Are you ready to take on the Sixes Challenge. You must use exactly four sixes and your choice of arithmetical symbols to form the eight given target numbers. What is the Sixes Challenge? Using exactly four sixes, add arithmetical symbols between the sixes to make each of the target numbers. You may use plus, minus, …

# Order of Operations Activities

Can you solve the Fives Challenge? Can you use exactly four fives and your choice of arithmetical symbols to form the target numbers? What is the Fives Challenge? Using exactly four fives, add arithmetical symbols between the fives to make each of the target numbers. You may use plus, minus, times, and divide symbols, as …

Can you solve the Fours Challenge? Can you use exactly four fours and your choice of arithmetical symbols to form the target numbers? What is the Fours Challenge? Using exactly four fours, add arithmetical symbols between the fours to make each of the target numbers. You may use plus, minus, times, and divide symbols, as …

Can you solve the Twos Challenge? Can you use exactly four twos and your choice of arithmetical symbols to form the target numbers? Even though Twosday (2/22/22) was nine months ago, I still have lots of blog traffic to the Twosday Challenge. I decided it was time to share a version of the challenge that …

I’ve been having a lot of fun recently posting these Make 30 Puzzles for my students to tackle on a daily basis. The goal of these Make 30 puzzles is to arrange the digits and any of the arithmetic operations to form an expression that evaluates to 30. For example, the digits 0, 2, and …

I created this order of operations question stack activity to give my Algebra 1 students extra practice applying the order of operations to some rather involved expressions. These order of operations questions are specially designed to expose students to various grouping symbols including parentheses, brackets, absolute value bars, radicals, and fraction bars. I created a …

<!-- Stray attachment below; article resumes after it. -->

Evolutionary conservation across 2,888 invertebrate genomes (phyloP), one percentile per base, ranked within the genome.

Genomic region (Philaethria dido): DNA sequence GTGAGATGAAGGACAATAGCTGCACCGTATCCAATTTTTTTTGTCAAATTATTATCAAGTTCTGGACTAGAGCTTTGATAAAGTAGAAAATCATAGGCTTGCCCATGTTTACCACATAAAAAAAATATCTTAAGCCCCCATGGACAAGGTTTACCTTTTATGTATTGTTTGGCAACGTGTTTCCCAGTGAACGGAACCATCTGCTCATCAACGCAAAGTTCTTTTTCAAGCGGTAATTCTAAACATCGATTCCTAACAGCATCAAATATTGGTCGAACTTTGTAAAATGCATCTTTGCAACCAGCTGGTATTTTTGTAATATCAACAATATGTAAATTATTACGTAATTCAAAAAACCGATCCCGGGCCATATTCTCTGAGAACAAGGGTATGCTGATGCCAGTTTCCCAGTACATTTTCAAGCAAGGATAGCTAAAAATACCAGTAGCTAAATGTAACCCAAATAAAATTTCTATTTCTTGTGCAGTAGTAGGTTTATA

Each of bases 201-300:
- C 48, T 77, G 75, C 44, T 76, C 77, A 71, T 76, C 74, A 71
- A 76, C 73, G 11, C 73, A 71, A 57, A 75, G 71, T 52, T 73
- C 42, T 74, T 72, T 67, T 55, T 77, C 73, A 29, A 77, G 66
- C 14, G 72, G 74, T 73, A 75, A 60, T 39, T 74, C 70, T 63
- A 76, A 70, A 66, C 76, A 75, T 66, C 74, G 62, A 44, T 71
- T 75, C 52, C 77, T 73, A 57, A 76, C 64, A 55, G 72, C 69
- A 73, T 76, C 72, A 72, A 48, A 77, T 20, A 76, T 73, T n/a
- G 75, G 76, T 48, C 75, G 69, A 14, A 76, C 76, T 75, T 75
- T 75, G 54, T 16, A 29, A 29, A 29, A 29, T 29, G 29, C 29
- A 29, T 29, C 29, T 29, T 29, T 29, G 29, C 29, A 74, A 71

I really like this order of operations activity that I am naming “Missing Parentheses.” I found it in the textbook Intermediate Algebra for College Students by Karl J. Smith and Patrick J. Boyle (free to borrow from the Internet Archive’s Online Lending Library). Yesterday, I shared a lovely set of 10 order of operations practice …

Today I’m sharing an order of operations practice worksheet based on a set of problems I recently ran across in an out-of-print textbook. I’ve been using part of my Spring Break to look through some math textbooks that have been digitized by the Internet Archive and are shared freely through their Online Lending Library. My …

I first ran across Erich Friedman’s Plus Times Puzzles back in 2019. I have featured several of Erich’s puzzles on my blog before including Arrows Puzzle, Ducks and Snakes Puzzle, Equation Rotation Puzzle, Connect the Dots, and Hidden Equation. I was super excited when I discovered that he has an entire page of puzzles online …

I really like this Chinese order of operations task that asks students to determine whether each pair of expressions evaluates to the same value. I think this would make a great introduction or review of order of operations.